Pavillon doctor uses experience in treatment of recovering addicts

Published 1:45 pm Tuesday, July 22, 2008

That is why when her own addiction came to light in early 1994, her brother finally intervened, and she entered into a program geared toward treating the unique stigmas faced by impaired professionals. Her stay lasted 4 months, about the average for recovering professionals.

She was a practicing internist and had a budding career built on more than 20 years of education.

&dquo;Professionals are just harder nuts to crack,&dquo; she said. They have huge careers at stake, licenses and very public reputations.&dquo; It is harder to get to the core.

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&dquo;The perception is that a doctor is expected to know better, to be a role model of health and strength.&dquo; &bsp;

Today, she has been in recovery for nearly 15 years and now dedicates herself to helping professionals and others find recovery at Pavillon&squo;s 140-acre campus based in Mill Spring.

She is certified in addiction medicine by the American Society of Addiction Medicine. ASAM certification identifies a physician who has demonstrated the degree of knowledge in the diagnosis and treatment of alcoholism and other drug dependencies commensurate with expertise in the field as defined by ASAM.

Last April, Holman and Pavillon&squo;s executive director, Anne Vance, started an Extended Care program, targeting professionals just like Holman.

The new program is significant for two key reasons. It provides professionals and others in this region a welcome alternative from having to travel as far away as Atlanta, Ga., or Williamsburg, Va. Secondly, the length of stay is critical. That is because the best friend a patient in recovery can have is time.

According to the National Institute of Drug Abuse, the threshold of significant improvement is reached about three months in treatment. Ninety-day programs are the gold standard, Holman explained.

And since one of the largest groups entering 90-day programs are licensed professionals, such as doctors, dentists, lawyers, pilots, pharmacists and nurses, Pavillon&squo;s new program meets a growing need.

Often times, in order to retain or regain their license, professionals must satisfy stringent treatment guidelines and submit to rigorous post-treatment sobriety-monitoring procedures.

Additionally, programs geared for such professionals explore critically important issues including relapse, codependency and relationships.

The Extended Care program is like graduate school‐clients go through an intense relapse prevention program to prepare for &dquo;re-entry&dquo; into their professional and personal lives.

The program also has a very strong emphasis on family involvement because without that component, people often relapse when they return home. They fall right back into family dysfunction.&bsp; Having a regional program at Pavillon allows families from the Carolinas to participate in the recovery of their loved one.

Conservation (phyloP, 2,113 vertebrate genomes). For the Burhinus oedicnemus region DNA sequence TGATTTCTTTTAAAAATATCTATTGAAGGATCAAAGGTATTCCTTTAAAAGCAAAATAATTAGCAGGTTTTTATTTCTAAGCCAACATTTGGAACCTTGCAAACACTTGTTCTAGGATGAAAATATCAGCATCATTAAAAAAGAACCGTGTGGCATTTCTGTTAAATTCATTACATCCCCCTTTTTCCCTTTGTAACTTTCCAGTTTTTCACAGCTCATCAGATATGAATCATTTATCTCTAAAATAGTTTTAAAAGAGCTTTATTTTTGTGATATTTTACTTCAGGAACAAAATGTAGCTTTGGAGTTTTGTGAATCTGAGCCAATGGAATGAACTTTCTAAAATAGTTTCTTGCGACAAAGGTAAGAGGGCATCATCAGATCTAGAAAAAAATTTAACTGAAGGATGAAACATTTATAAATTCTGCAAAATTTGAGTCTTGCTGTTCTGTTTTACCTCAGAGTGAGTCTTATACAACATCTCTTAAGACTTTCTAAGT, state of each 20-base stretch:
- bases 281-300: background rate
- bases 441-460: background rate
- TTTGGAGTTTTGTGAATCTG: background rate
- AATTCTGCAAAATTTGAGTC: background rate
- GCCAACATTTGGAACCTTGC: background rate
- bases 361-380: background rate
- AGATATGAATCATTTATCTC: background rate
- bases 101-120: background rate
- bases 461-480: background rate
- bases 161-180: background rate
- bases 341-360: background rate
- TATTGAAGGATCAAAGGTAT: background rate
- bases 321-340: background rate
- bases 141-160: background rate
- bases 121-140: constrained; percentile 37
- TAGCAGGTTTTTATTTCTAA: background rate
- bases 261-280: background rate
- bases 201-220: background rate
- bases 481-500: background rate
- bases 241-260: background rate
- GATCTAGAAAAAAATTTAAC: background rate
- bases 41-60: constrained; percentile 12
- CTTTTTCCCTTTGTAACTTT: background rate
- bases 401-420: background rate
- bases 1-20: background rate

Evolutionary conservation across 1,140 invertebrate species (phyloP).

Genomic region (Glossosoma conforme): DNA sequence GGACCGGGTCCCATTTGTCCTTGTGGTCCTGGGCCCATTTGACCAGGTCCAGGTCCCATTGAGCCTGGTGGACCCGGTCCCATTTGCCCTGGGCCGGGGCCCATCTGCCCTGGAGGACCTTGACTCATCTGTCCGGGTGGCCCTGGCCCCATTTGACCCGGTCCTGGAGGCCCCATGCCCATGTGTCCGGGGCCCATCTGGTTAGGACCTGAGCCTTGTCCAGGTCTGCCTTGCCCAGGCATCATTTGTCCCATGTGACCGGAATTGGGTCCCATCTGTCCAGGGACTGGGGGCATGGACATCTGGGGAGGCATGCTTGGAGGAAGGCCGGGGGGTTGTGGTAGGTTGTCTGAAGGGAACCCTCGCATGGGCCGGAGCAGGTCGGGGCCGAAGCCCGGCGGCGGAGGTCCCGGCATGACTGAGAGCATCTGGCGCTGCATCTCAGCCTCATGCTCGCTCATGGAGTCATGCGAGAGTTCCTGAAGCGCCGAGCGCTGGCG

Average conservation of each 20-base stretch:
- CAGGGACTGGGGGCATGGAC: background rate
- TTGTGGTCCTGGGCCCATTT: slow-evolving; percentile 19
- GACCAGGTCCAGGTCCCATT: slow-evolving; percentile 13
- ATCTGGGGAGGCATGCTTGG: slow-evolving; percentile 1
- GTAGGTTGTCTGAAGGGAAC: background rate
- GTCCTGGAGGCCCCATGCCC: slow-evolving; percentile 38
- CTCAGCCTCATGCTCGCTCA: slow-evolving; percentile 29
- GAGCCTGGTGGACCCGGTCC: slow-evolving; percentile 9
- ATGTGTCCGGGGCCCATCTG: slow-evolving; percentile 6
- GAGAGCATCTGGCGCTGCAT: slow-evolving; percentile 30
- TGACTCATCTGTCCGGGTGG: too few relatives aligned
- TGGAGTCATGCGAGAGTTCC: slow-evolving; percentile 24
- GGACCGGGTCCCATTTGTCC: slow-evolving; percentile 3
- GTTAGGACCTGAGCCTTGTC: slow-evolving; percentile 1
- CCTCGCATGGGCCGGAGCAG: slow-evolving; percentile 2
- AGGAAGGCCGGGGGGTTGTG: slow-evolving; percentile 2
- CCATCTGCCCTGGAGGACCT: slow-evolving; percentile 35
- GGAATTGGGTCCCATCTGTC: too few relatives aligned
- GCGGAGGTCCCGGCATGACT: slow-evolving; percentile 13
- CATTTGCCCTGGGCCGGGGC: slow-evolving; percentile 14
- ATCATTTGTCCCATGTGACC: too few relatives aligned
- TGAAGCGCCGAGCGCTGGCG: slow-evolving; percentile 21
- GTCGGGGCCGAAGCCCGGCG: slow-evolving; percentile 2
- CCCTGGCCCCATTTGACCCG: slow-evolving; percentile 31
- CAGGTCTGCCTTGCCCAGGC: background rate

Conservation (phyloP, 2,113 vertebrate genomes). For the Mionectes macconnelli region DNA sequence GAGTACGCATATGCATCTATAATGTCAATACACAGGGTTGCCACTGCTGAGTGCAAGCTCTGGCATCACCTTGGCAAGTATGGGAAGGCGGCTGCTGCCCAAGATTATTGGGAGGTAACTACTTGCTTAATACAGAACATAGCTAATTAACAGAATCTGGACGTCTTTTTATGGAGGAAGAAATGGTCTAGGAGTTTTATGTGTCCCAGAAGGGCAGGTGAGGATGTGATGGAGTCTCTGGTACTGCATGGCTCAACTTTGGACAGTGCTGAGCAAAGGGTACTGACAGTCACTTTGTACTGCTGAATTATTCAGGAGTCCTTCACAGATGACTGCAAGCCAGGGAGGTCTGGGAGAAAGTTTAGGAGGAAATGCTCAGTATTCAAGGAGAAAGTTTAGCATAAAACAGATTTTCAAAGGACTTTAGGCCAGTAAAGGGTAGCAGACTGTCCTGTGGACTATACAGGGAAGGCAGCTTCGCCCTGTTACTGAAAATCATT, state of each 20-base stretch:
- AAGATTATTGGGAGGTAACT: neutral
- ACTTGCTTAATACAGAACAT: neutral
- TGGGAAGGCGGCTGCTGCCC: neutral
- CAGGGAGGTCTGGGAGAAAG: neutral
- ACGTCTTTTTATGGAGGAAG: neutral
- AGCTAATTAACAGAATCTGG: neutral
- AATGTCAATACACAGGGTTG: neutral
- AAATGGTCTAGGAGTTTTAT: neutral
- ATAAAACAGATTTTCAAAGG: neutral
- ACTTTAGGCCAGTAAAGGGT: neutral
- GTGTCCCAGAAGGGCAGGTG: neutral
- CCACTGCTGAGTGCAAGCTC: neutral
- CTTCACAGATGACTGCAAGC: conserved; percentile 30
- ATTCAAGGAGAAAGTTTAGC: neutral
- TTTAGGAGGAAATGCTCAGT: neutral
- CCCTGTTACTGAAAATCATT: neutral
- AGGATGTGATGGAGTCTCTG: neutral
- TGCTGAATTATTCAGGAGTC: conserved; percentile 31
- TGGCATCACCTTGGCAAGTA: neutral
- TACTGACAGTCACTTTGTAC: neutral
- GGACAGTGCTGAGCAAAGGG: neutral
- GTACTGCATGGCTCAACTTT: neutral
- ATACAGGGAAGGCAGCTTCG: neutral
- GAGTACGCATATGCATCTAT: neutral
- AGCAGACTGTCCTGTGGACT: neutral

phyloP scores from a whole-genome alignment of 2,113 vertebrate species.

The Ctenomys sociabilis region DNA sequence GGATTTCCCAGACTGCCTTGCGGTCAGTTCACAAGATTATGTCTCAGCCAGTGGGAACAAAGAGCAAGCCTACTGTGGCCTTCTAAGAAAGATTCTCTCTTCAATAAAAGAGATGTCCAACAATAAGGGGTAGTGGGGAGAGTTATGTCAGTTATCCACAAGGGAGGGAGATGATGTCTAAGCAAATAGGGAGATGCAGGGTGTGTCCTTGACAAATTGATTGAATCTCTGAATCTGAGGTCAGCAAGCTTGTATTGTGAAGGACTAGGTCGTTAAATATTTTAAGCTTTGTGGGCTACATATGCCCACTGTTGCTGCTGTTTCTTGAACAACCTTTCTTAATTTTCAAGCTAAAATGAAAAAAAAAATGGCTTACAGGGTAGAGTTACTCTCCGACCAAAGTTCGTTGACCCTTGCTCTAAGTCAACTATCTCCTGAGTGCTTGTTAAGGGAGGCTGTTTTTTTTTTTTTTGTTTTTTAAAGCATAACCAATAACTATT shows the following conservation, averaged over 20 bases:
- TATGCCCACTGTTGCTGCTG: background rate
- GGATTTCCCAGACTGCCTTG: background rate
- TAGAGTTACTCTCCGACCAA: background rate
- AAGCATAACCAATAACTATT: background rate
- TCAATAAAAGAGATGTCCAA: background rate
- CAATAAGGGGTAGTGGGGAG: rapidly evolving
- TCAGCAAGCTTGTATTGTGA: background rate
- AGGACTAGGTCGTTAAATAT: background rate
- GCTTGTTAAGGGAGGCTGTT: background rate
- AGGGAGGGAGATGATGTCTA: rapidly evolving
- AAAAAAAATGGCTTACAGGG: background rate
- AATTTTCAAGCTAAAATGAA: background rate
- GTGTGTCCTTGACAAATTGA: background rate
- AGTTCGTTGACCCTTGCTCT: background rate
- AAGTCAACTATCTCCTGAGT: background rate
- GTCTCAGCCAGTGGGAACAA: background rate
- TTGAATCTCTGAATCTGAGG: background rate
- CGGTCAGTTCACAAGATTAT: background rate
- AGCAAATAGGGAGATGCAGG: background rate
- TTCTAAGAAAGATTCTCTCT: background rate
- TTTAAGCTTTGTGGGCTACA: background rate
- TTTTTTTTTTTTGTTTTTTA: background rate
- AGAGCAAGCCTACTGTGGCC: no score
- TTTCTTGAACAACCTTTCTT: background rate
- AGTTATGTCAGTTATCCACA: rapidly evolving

Of the importance of the program, Holman observed, &dquo;It&squo;s meaningful that we have this resource available now because professionals really can have a harder time asking for help since they&squo;re taught to be so self-sufficient.&dquo;

If the treatment location is reasonably near by, it can feel less daunting rather than having to be so far away from your surroundings, she explained.

Pavillon&squo;s program is here to try to convince these very bright individuals that they are not bad, immoral, stupid, or weak.

&dquo;It&squo;s simply not about willpower,&dquo; she said. &dquo;Addiction is a very bad disease that needs aggressive treatment.&dquo;

Addiction is an inherited deficiency of certain messenger chemicals in the brain, primarily dopamine.&bsp; Parkinson&squo;s disease is also a deficiency of dopamine, but in a different area of the brain.

Alcohol and other drugs of abuse &dquo;replace&dquo; these missing messenger chemicals. And since 85-90 percent of Americans try alcohol or drugs at any one time, that person with a pre-disposed brain chemical deficiency is very likely to find a substance that &squo;replaces&squo; what they are missing.

This sets off a powerful &dquo;need&dquo; generated by the primitive brain. The primitive brain is essentially the non-thinking part of the brain, so smart people are not exempt from this disease.

&dquo;The majority of addicts and alcoholics are like you and me,&dquo; Holman said. &dquo;They are not on skid row.&dquo;&bsp; But without help, their life can spiral out of control.

Smart or educated individuals often have a harder time getting sober because they try to &dquo;out-think&dquo; their primitive brain and this simply cannot be done while in active addiction, Holman said.

During group and private family sessions, Pavillon&squo;s clinical and counseling staff discuss the origins of the disease.

&dquo;We emphasize that the patient did not start it and can&squo;t control it,&dquo; Holman says. &dquo;We help them understand that the disease is part of their make-up. You were born with blue eyes, and you will die with blue eyes. But with help you can learn new ways of behavior.&dquo;